Consultation on the new Provincial Education Plan has begun in the Prince Albert Catholic School Division. At their regular meeting on Monday, the board of education was provided an update on the development of the new plan and was shown feedback and a section of the plan as a whole.
The Provincial Education Plan (PEP) implementation team has asked for feedback from organizations on three draft plans. The draft interim priority plans will outline education policy at the provincial level, not at the classroom or school level, and will be implemented for the 2021-2022 school year. The interim plans are set to guide the system for the next year while the next PEP is completed.
Feedback forms contains a brief description of each plan along with timelines and other items such as how the feedback will be used. The three draft interim priority plans put forward by the province are a draft mental health and well being plan, draft learning response plan and draft learning response-reading plan. The feedback forms were included at School Community Council meetings earlier.
Director of education Lorel Trumier told trustees that stakeholder feedback received so far has been submitted and the division will continue to provide responses to the Ministry of Education as they arrive.
“What is going to happen now is the Ministry of Education is collating all of those responses in order to build a priority plan for next year, so that's the stage that is at the provincial level,” Trumier explained.
During the meeting there was an update from superintendent Charity Dmytruk on the learning response for reading section of the interim priority plans in the division. She outlined some resources that exist and some that come from COVID-19 allocation funding.
“We were able to access and purchase some resources that support both remote learning and in-class learning,” Trumier explained.
“Now we are going to work with staff and show them the different teaching and learning opportunities through those resources. There are lots of books for students to read but also some online resources for those books so they can access them at home too and we're excited about that
She added that it is important for divisions to make an effort to support both students and teachers in the classroom with resources.
“A strong set of resources can really make a difference and so we have purchased an assessment system, a literacy continuum. We also have included pre-Kindergarten and Kindergarten because we know the journey begins there with reading and writing,” Trumier said.
The province has identified reading as a priority area and the plan is in response to “reading results regressing over the last two years with less face-to-face instructional time due to learning from home and competing priorities associated with the pandemic” according to a memo received by the board.
Resources available in the division are from the Fountas and Pinnell library and include items such as reading assessment tools and literacy continuum for areas such as literature discussions, shared reading and word study. Grades covered in the supports are all the way from Kindergarten to Grade 8.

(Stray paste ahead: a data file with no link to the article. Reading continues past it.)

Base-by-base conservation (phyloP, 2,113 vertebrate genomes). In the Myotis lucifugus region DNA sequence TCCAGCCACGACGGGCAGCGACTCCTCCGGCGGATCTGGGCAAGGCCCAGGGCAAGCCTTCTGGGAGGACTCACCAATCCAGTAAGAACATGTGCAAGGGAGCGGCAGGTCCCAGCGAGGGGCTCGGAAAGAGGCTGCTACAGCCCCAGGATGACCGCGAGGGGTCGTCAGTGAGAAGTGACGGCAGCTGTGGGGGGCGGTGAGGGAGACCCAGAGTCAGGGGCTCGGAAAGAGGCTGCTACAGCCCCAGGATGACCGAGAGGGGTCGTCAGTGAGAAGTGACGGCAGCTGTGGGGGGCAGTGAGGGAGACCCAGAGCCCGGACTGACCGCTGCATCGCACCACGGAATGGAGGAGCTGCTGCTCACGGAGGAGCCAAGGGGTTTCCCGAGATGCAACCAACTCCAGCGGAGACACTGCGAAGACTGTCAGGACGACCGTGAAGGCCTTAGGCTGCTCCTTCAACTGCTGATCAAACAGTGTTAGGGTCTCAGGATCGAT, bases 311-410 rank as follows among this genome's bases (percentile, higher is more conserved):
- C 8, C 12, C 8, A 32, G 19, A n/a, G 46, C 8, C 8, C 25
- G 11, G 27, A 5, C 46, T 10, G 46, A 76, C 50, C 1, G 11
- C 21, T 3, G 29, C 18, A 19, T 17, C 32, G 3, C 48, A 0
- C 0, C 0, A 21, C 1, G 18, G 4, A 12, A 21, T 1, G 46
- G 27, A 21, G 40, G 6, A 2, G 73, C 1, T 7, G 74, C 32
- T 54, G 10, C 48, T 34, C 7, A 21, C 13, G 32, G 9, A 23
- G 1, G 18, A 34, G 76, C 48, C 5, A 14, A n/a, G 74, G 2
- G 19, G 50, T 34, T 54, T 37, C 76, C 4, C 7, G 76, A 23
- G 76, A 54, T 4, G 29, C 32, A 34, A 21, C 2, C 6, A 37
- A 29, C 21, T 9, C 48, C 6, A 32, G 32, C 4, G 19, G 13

Dmytruk told the trustees that the lessons flow from Pre-Kindergarten to Grade 8 and support the concepts in the PEP.
“ The real key piece there is that it builds upon the skills learned and then keeps that student moving forward,” Dmytruk said.
Trumier explained that the resources are part of the way the division operates philosophically.
“ We know that school is a language-based activity and if we are not intentional about building language, students will not have the opportunity to really absorb the concepts,” she said.
One example of learning words favoured by Trumier is the word metamorphosis and how understanding what a word means can help you learn to use it.
“We are taking a very intentional approach, whether it is in pre-K, Grade 5, Grade 8, Grade 10 and Grade 12, to build language first and have understandings of that language and concept so that those pieces are not foreign. We teach children the concept of what metamorphosis is. And I think that has proven to be very successful, we know that it is one of the main basic underpinnings about French Immersion programs for example, you have got to build the background language first,” Trumier said.
According to Trumier, learning to read and write and learning to walk and talk are similar in that we learn them at our own pace.
“It doesn't mean we can't, it just means we are going to do it differently and at different paces. So we know as we enter the year ahead of us one of the priorities for our school division will be looking at where children are in the continuum of learning and working to have them grow and learn to the next stages that they need to. So this was our intent with purchasing these materials and preparing for the year ahead and also making a difference now,” Trumier said.
After a question about expansion outside of school Dmytruk explained that there is also work being done outside of classrooms but the outline was of what was being done in schools. There is currently a home reading program, Dmytruk said.
There will now also be an opportunity to meet with Dmytruk to see the resources and many trustees were interested in the possibility.
The provincial-level plan is expected to be released in June 2021.
Michael Oleksyn, Local Journalism Initiative Reporter, Prince Albert Daily Herald